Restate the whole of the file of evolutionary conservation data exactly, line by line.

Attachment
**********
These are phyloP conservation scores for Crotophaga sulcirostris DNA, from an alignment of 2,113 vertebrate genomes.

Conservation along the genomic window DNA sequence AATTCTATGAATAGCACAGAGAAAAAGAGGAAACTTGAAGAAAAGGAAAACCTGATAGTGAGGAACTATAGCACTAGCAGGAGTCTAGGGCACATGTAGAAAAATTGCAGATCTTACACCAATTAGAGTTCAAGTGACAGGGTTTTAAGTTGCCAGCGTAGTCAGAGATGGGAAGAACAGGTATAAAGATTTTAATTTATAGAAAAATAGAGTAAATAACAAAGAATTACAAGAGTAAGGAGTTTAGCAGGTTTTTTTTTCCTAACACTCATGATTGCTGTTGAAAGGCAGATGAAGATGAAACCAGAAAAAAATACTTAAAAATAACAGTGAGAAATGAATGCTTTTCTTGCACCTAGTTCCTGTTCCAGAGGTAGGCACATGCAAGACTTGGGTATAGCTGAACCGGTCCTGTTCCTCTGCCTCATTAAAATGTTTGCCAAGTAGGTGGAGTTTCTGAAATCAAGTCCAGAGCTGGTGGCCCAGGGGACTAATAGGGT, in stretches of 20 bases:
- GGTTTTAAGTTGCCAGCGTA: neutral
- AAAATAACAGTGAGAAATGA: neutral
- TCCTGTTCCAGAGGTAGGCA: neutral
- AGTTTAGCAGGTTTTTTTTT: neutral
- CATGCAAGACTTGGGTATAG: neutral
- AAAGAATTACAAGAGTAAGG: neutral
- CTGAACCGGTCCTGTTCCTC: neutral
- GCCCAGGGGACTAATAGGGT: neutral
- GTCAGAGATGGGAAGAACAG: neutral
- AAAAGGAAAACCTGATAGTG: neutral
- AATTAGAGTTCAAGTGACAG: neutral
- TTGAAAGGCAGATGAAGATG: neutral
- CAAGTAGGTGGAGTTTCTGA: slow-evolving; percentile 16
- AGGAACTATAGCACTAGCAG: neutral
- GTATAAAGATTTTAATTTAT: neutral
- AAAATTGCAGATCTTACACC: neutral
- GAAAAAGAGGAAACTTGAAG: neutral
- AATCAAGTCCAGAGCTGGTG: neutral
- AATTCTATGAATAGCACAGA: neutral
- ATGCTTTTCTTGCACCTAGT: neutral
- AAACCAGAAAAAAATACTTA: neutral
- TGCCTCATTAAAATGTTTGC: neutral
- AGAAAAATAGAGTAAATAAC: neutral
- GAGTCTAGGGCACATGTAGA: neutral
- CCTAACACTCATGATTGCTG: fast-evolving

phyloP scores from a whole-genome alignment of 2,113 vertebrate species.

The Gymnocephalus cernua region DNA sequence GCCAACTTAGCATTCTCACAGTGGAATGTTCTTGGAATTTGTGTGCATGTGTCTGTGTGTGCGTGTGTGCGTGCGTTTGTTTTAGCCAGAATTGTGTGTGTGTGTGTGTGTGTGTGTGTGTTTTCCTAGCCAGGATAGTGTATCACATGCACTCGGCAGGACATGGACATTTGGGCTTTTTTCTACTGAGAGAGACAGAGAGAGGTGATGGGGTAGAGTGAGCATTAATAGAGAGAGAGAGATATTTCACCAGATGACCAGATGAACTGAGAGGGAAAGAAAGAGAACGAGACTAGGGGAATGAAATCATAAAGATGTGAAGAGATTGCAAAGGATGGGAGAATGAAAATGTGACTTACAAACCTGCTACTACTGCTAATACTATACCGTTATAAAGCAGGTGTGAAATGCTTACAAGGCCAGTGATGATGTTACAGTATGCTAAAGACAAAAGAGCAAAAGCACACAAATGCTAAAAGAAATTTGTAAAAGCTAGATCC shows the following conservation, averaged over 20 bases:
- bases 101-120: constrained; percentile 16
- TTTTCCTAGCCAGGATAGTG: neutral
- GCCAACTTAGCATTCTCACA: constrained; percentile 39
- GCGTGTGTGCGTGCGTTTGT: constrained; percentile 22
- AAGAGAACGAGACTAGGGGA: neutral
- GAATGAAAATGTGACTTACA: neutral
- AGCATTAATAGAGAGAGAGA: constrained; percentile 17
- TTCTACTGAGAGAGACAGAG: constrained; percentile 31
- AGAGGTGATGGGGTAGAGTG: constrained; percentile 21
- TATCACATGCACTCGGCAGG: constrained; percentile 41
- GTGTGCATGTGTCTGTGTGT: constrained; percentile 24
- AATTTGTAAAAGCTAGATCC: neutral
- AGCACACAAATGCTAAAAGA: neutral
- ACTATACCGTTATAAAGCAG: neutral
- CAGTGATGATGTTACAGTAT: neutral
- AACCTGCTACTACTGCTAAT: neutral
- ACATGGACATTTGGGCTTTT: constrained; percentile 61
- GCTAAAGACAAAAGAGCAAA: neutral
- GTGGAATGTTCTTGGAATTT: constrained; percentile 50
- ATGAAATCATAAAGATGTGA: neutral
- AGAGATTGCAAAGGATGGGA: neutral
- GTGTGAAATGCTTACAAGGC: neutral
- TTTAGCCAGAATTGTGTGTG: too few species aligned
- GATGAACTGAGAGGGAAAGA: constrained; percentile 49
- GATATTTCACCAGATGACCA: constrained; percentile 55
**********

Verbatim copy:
These are phyloP conservation scores for Crotophaga sulcirostris DNA, from an alignment of 2,113 vertebrate genomes.

Conservation along the genomic window DNA sequence AATTCTATGAATAGCACAGAGAAAAAGAGGAAACTTGAAGAAAAGGAAAACCTGATAGTGAGGAACTATAGCACTAGCAGGAGTCTAGGGCACATGTAGAAAAATTGCAGATCTTACACCAATTAGAGTTCAAGTGACAGGGTTTTAAGTTGCCAGCGTAGTCAGAGATGGGAAGAACAGGTATAAAGATTTTAATTTATAGAAAAATAGAGTAAATAACAAAGAATTACAAGAGTAAGGAGTTTAGCAGGTTTTTTTTTCCTAACACTCATGATTGCTGTTGAAAGGCAGATGAAGATGAAACCAGAAAAAAATACTTAAAAATAACAGTGAGAAATGAATGCTTTTCTTGCACCTAGTTCCTGTTCCAGAGGTAGGCACATGCAAGACTTGGGTATAGCTGAACCGGTCCTGTTCCTCTGCCTCATTAAAATGTTTGCCAAGTAGGTGGAGTTTCTGAAATCAAGTCCAGAGCTGGTGGCCCAGGGGACTAATAGGGT, in stretches of 20 bases:
- GGTTTTAAGTTGCCAGCGTA: neutral
- AAAATAACAGTGAGAAATGA: neutral
- TCCTGTTCCAGAGGTAGGCA: neutral
- AGTTTAGCAGGTTTTTTTTT: neutral
- CATGCAAGACTTGGGTATAG: neutral
- AAAGAATTACAAGAGTAAGG: neutral
- CTGAACCGGTCCTGTTCCTC: neutral
- GCCCAGGGGACTAATAGGGT: neutral
- GTCAGAGATGGGAAGAACAG: neutral
- AAAAGGAAAACCTGATAGTG: neutral
- AATTAGAGTTCAAGTGACAG: neutral
- TTGAAAGGCAGATGAAGATG: neutral
- CAAGTAGGTGGAGTTTCTGA: slow-evolving; percentile 16
- AGGAACTATAGCACTAGCAG: neutral
- GTATAAAGATTTTAATTTAT: neutral
- AAAATTGCAGATCTTACACC: neutral
- GAAAAAGAGGAAACTTGAAG: neutral
- AATCAAGTCCAGAGCTGGTG: neutral
- AATTCTATGAATAGCACAGA: neutral
- ATGCTTTTCTTGCACCTAGT: neutral
- AAACCAGAAAAAAATACTTA: neutral
- TGCCTCATTAAAATGTTTGC: neutral
- AGAAAAATAGAGTAAATAAC: neutral
- GAGTCTAGGGCACATGTAGA: neutral
- CCTAACACTCATGATTGCTG: fast-evolving

phyloP scores from a whole-genome alignment of 2,113 vertebrate species.

The Gymnocephalus cernua region DNA sequence GCCAACTTAGCATTCTCACAGTGGAATGTTCTTGGAATTTGTGTGCATGTGTCTGTGTGTGCGTGTGTGCGTGCGTTTGTTTTAGCCAGAATTGTGTGTGTGTGTGTGTGTGTGTGTGTGTTTTCCTAGCCAGGATAGTGTATCACATGCACTCGGCAGGACATGGACATTTGGGCTTTTTTCTACTGAGAGAGACAGAGAGAGGTGATGGGGTAGAGTGAGCATTAATAGAGAGAGAGAGATATTTCACCAGATGACCAGATGAACTGAGAGGGAAAGAAAGAGAACGAGACTAGGGGAATGAAATCATAAAGATGTGAAGAGATTGCAAAGGATGGGAGAATGAAAATGTGACTTACAAACCTGCTACTACTGCTAATACTATACCGTTATAAAGCAGGTGTGAAATGCTTACAAGGCCAGTGATGATGTTACAGTATGCTAAAGACAAAAGAGCAAAAGCACACAAATGCTAAAAGAAATTTGTAAAAGCTAGATCC shows the following conservation, averaged over 20 bases:
- bases 101-120: constrained; percentile 16
- TTTTCCTAGCCAGGATAGTG: neutral
- GCCAACTTAGCATTCTCACA: constrained; percentile 39
- GCGTGTGTGCGTGCGTTTGT: constrained; percentile 22
- AAGAGAACGAGACTAGGGGA: neutral
- GAATGAAAATGTGACTTACA: neutral
- AGCATTAATAGAGAGAGAGA: constrained; percentile 17
- TTCTACTGAGAGAGACAGAG: constrained; percentile 31
- AGAGGTGATGGGGTAGAGTG: constrained; percentile 21
- TATCACATGCACTCGGCAGG: constrained; percentile 41
- GTGTGCATGTGTCTGTGTGT: constrained; percentile 24
- AATTTGTAAAAGCTAGATCC: neutral
- AGCACACAAATGCTAAAAGA: neutral
- ACTATACCGTTATAAAGCAG: neutral
- CAGTGATGATGTTACAGTAT: neutral
- AACCTGCTACTACTGCTAAT: neutral
- ACATGGACATTTGGGCTTTT: constrained; percentile 61
- GCTAAAGACAAAAGAGCAAA: neutral
- GTGGAATGTTCTTGGAATTT: constrained; percentile 50
- ATGAAATCATAAAGATGTGA: neutral
- AGAGATTGCAAAGGATGGGA: neutral
- GTGTGAAATGCTTACAAGGC: neutral
- TTTAGCCAGAATTGTGTGTG: too few species aligned
- GATGAACTGAGAGGGAAAGA: constrained; percentile 49
- GATATTTCACCAGATGACCA: constrained; percentile 55